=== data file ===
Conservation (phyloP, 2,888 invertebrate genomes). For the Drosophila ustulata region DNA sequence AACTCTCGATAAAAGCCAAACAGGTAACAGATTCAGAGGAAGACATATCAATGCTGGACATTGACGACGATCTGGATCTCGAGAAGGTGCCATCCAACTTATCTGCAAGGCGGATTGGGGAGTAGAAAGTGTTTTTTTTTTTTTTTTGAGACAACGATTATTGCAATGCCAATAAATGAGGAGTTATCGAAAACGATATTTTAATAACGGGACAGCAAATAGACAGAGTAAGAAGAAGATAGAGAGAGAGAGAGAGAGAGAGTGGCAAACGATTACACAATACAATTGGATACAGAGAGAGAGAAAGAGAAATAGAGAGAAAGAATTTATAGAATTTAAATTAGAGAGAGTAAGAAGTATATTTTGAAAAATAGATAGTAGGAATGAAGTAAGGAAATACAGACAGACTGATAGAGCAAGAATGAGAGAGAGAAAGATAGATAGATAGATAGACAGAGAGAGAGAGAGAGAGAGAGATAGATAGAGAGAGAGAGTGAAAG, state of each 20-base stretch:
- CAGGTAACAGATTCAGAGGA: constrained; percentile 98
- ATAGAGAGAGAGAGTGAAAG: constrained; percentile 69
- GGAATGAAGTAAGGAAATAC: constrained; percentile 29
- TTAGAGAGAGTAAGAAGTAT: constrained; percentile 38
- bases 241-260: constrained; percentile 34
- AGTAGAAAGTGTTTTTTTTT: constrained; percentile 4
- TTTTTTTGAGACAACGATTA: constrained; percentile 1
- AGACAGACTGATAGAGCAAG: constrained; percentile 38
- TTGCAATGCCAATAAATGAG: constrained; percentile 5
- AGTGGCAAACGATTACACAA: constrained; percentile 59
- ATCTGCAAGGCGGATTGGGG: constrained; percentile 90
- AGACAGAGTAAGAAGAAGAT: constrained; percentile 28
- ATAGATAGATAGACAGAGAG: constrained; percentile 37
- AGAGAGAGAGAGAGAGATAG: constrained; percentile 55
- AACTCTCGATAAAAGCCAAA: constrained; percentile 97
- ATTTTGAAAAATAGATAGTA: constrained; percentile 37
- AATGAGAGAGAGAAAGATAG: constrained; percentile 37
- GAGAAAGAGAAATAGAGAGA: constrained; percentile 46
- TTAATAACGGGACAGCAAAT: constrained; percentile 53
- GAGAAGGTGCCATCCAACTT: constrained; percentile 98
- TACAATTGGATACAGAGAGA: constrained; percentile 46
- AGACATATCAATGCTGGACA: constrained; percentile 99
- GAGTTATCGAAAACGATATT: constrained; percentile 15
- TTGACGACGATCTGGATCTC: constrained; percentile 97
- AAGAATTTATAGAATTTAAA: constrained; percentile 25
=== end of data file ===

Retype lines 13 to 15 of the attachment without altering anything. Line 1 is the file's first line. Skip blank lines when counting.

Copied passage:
- AGACAGAGTAAGAAGAAGAT: constrained; percentile 28
- ATAGATAGATAGACAGAGAG: constrained; percentile 37
- AGAGAGAGAGAGAGAGATAG: constrained; percentile 55